- Support the Crimean Tatar Community and Language in Ukraine: Many Crimean Tatars currently live in Ukraine but outside the Crimean Peninsula. Congress should call on the State Department and USAID to make additional funding and international exchange opportunities available to Crimean Tatar leaders in media, civil society, business, and in other vital sectors.
- Recognize Crimean Human Rights on May 18th: The Soviet deportations of Crimean Tatars began on May 18th, 1944 and they remain a pivotal event for the community. Now, as Crimea fades from international headlines, Crimean Tatars feel that their plight has been forgotten. Legislatures around the world, including the parliaments of Ukraine, Canada, Latvia, and Lithuania, have marked May 18th as a day to recognize the deportations. Congress should too consider commemorating human rights violations against Crimean Tatars on this day.
- Demand full, unimpeded, and unconditional access for International Monitors: International human rights monitors, including the UN Human Rights Monitoring Mission in Ukraine and the Organization for Security and Cooperation in Europe, are locked out of Crimea. Congress should urge the Trump Administration to ensure that diplomats assigned to all relevant multilateral organizations routinely press the government of Russia to allow these independent monitors into Crimea.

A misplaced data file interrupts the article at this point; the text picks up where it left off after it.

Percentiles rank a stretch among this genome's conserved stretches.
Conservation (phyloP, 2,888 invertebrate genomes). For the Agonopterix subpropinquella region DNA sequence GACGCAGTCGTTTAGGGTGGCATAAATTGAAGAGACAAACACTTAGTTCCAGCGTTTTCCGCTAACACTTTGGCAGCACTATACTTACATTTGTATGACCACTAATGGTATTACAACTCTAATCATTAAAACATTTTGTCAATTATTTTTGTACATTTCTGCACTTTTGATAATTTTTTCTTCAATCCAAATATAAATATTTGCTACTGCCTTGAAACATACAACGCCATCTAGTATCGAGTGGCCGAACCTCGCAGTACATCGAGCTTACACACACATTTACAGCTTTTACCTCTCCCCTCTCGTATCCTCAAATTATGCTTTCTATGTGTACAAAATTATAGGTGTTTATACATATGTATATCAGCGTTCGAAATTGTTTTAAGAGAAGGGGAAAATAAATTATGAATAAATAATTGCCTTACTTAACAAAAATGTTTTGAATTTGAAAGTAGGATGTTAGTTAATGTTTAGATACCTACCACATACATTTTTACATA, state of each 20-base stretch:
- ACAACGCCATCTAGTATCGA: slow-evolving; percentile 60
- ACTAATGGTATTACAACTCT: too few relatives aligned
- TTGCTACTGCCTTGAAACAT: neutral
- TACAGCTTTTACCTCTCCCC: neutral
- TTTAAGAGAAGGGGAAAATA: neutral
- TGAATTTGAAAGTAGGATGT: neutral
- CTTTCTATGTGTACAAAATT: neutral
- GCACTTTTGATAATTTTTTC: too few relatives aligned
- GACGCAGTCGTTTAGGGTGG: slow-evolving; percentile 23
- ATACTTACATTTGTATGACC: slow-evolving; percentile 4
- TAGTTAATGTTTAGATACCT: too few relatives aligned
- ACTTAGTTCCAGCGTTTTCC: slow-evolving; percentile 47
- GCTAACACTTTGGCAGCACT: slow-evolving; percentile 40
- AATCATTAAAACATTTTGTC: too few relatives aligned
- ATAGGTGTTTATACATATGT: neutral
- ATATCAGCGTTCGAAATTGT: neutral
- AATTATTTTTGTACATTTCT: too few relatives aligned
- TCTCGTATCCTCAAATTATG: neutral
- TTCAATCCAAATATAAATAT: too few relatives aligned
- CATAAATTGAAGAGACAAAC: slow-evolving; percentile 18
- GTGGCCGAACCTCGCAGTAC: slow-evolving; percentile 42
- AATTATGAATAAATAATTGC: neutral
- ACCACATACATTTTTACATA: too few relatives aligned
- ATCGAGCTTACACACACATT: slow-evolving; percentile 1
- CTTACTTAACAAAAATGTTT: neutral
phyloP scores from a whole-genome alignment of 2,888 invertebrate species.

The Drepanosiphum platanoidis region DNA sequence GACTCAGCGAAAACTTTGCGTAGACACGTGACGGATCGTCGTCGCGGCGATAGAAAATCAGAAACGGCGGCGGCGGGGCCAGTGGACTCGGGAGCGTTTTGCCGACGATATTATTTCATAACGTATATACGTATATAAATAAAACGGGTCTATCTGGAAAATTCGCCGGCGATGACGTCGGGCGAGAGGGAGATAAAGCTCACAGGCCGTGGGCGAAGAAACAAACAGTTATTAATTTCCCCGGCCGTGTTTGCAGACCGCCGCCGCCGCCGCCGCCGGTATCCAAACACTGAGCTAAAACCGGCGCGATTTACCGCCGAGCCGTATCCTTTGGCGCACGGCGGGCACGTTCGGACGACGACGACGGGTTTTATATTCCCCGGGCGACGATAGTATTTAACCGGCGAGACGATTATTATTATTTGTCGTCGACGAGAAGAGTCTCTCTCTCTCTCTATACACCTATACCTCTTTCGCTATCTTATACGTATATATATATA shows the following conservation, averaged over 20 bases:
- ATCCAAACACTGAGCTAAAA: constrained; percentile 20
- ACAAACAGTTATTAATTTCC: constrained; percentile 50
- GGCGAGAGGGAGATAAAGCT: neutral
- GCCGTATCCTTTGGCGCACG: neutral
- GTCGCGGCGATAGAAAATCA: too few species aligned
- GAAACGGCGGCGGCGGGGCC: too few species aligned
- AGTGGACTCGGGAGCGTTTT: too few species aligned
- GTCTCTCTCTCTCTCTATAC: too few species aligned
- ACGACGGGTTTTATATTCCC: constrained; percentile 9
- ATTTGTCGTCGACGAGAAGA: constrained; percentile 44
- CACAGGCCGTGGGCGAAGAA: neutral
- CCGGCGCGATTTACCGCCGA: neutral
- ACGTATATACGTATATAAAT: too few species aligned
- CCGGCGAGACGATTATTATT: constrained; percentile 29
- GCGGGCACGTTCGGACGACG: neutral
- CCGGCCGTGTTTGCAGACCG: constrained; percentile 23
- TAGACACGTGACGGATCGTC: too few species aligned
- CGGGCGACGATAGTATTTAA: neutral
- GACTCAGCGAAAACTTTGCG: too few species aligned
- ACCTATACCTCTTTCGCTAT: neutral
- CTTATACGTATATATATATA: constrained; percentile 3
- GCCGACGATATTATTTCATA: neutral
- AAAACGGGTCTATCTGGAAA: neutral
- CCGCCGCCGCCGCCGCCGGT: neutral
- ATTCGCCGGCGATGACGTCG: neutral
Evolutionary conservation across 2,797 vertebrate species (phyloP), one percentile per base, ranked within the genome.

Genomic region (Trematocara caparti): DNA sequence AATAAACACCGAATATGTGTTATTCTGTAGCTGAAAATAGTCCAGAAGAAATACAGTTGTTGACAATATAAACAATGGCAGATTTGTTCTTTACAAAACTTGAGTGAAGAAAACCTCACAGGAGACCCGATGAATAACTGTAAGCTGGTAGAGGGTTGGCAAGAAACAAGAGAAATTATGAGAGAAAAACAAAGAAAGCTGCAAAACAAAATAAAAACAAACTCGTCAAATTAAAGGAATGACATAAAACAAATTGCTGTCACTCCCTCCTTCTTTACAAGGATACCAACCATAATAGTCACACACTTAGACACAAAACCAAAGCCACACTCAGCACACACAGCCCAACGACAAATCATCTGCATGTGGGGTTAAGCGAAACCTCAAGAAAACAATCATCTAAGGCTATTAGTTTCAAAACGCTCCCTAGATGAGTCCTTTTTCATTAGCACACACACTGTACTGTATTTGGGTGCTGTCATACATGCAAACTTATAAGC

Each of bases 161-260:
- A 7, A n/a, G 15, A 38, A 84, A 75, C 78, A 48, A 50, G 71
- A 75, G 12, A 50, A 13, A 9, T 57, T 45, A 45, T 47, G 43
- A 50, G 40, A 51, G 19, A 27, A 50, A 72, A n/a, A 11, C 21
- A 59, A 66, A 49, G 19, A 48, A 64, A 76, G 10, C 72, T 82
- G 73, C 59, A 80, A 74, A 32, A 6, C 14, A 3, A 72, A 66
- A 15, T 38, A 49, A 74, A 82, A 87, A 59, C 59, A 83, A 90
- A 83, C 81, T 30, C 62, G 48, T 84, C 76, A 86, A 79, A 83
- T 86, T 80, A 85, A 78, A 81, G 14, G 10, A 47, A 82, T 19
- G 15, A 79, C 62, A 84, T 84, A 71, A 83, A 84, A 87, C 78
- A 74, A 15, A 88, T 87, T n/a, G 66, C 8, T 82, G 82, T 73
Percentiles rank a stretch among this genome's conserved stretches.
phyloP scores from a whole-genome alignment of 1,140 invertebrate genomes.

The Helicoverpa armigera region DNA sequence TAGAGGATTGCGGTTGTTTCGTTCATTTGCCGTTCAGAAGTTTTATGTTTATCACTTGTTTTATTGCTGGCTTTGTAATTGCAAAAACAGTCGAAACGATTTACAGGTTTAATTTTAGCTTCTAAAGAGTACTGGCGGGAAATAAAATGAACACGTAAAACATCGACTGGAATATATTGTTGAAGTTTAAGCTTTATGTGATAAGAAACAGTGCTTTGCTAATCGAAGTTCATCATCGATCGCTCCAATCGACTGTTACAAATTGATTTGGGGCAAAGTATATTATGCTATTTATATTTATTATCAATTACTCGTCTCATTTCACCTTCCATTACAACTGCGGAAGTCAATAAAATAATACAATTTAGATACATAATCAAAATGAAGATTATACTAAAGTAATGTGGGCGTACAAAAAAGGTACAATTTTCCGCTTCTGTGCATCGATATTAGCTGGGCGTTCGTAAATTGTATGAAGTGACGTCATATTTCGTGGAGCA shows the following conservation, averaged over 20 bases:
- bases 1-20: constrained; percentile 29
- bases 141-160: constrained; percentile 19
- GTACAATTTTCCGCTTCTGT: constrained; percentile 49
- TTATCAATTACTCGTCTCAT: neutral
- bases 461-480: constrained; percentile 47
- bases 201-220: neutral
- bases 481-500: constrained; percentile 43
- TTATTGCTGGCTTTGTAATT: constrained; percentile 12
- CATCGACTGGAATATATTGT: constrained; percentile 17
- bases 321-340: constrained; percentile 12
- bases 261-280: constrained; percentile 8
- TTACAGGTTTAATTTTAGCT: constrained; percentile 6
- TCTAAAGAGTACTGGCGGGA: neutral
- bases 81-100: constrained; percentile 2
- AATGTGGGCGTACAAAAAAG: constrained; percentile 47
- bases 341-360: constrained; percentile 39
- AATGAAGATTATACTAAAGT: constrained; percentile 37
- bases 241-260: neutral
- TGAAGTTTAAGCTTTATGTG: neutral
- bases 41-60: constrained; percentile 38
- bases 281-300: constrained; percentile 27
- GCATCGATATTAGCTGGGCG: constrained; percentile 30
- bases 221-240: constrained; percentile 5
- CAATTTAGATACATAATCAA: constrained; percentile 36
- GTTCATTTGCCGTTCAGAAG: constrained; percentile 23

- Ensure that U.S. Diplomats Attend Politically Motivated Trials: Russian authorities often move Crimean Tatar activists and other victims of politically motivated prosecution to Russia for trial, a practice that is in violation of international humanitarian law. Congress should call on State Department diplomats to monitor all trials and appeals of activists from Crimea.